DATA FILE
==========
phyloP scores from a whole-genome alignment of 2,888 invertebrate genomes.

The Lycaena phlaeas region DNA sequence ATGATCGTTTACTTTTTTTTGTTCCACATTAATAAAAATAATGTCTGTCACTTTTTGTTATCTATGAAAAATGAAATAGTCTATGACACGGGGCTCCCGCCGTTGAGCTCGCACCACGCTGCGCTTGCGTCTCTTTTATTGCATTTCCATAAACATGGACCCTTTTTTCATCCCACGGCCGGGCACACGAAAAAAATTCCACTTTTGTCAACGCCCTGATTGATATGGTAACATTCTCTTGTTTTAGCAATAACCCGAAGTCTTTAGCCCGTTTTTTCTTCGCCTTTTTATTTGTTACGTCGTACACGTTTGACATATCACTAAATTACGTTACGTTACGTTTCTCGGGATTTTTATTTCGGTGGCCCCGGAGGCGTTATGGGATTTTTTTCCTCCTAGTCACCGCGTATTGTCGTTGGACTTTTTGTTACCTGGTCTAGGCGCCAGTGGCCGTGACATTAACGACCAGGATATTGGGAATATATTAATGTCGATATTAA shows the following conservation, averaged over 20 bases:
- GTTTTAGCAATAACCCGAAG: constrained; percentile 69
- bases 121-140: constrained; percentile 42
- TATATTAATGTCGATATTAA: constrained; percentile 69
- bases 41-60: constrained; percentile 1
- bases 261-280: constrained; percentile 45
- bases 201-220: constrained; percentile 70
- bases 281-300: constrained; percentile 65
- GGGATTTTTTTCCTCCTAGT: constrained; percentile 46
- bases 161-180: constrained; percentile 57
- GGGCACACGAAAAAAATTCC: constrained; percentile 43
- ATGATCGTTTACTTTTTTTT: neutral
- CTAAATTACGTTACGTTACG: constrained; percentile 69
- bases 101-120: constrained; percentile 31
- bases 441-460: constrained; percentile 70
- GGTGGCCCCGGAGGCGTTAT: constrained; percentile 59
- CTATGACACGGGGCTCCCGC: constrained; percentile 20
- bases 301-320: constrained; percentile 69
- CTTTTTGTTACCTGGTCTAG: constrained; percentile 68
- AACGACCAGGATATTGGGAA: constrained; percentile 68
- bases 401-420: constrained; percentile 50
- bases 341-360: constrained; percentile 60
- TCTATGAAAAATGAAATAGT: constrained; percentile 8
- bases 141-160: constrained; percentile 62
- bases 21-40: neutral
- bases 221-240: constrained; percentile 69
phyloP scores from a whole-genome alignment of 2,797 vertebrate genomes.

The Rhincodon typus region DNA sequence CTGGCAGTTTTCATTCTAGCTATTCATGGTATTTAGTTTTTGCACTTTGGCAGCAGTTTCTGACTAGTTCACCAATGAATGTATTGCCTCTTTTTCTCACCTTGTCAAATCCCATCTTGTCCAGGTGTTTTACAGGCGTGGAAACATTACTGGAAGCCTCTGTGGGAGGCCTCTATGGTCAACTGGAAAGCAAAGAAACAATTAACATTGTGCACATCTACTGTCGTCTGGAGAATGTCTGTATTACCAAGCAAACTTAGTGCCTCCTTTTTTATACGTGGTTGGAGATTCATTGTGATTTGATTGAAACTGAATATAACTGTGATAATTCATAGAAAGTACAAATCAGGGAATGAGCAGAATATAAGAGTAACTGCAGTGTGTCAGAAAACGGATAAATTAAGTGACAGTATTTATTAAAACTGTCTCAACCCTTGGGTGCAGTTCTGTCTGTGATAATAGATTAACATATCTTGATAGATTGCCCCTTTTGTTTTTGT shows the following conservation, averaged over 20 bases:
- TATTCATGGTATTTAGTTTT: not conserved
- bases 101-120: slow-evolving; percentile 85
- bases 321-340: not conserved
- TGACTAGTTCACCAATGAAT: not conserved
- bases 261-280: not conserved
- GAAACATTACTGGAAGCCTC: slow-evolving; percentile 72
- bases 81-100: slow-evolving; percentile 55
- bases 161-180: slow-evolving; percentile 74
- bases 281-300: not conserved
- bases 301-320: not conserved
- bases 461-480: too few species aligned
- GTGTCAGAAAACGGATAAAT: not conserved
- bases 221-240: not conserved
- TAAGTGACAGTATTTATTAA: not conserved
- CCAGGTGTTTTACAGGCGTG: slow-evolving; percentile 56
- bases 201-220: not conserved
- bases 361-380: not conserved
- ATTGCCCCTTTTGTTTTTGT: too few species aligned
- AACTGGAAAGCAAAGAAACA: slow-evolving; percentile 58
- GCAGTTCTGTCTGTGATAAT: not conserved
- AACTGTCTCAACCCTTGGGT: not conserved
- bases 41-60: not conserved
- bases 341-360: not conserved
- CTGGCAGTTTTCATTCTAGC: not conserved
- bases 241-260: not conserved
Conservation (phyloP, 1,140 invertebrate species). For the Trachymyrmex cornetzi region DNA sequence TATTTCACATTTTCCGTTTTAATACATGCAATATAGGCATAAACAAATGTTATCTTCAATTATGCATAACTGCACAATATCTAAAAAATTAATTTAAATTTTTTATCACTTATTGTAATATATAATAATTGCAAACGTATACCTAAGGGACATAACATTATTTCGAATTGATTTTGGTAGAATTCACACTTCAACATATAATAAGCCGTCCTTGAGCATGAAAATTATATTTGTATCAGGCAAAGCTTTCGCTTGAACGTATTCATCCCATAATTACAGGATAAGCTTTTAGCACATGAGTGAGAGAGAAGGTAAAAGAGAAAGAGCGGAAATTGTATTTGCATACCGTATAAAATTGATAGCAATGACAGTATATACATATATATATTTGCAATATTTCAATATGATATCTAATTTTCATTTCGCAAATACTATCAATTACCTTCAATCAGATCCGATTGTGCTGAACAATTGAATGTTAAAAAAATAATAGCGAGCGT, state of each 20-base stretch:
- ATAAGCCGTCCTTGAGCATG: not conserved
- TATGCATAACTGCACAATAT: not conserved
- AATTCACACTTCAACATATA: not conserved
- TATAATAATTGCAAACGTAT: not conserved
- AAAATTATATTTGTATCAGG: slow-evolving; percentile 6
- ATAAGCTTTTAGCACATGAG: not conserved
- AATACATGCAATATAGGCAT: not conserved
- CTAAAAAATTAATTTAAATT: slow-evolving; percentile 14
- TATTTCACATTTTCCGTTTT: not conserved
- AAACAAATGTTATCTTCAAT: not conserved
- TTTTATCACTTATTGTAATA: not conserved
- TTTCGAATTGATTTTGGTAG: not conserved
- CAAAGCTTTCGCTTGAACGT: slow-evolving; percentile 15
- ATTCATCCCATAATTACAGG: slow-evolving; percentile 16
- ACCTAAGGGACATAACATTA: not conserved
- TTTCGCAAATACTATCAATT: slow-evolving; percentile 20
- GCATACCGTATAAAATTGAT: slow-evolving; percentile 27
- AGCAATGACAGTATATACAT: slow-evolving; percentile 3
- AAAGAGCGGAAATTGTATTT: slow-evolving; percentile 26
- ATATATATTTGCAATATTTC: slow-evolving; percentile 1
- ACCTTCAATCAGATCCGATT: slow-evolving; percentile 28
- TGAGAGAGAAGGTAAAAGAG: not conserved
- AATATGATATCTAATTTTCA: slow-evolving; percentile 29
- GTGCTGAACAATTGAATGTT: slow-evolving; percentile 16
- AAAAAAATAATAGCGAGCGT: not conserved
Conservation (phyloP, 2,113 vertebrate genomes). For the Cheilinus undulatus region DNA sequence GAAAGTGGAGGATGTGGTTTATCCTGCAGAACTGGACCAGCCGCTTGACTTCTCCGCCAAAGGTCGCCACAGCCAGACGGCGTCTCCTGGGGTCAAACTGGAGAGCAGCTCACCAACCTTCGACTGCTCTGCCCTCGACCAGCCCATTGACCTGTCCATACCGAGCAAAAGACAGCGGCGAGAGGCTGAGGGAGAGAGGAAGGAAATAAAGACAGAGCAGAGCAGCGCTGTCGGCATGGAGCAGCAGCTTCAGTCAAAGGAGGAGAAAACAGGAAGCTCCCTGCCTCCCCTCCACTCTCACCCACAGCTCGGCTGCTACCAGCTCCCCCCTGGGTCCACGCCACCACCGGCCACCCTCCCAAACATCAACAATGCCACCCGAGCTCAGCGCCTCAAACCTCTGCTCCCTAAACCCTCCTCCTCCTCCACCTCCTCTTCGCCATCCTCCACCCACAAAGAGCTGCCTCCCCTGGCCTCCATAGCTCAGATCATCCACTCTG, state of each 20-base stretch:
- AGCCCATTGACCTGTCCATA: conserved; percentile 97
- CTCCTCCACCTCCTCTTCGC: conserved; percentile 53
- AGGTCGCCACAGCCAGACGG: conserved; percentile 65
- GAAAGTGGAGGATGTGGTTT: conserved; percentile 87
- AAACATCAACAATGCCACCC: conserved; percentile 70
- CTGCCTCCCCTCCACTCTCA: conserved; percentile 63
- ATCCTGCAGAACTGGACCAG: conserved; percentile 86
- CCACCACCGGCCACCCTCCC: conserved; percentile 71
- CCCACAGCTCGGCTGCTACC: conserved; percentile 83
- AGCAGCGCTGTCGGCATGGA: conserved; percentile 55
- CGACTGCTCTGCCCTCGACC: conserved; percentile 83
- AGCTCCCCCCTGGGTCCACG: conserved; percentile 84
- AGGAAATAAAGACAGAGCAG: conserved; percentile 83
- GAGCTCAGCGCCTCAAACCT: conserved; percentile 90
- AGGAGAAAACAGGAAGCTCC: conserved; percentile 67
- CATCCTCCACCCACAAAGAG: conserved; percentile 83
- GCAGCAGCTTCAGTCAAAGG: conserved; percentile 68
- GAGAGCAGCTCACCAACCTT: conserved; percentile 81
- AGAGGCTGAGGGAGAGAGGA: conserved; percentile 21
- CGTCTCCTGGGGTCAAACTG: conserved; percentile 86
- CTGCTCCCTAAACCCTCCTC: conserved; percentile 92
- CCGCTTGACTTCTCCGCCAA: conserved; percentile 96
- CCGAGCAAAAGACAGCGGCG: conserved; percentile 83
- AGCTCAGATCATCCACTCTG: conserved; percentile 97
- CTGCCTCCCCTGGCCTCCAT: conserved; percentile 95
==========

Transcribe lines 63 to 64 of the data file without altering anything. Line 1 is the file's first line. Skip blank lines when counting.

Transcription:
- CTAAAAAATTAATTTAAATT: slow-evolving; percentile 14
- TATTTCACATTTTCCGTTTT: not conserved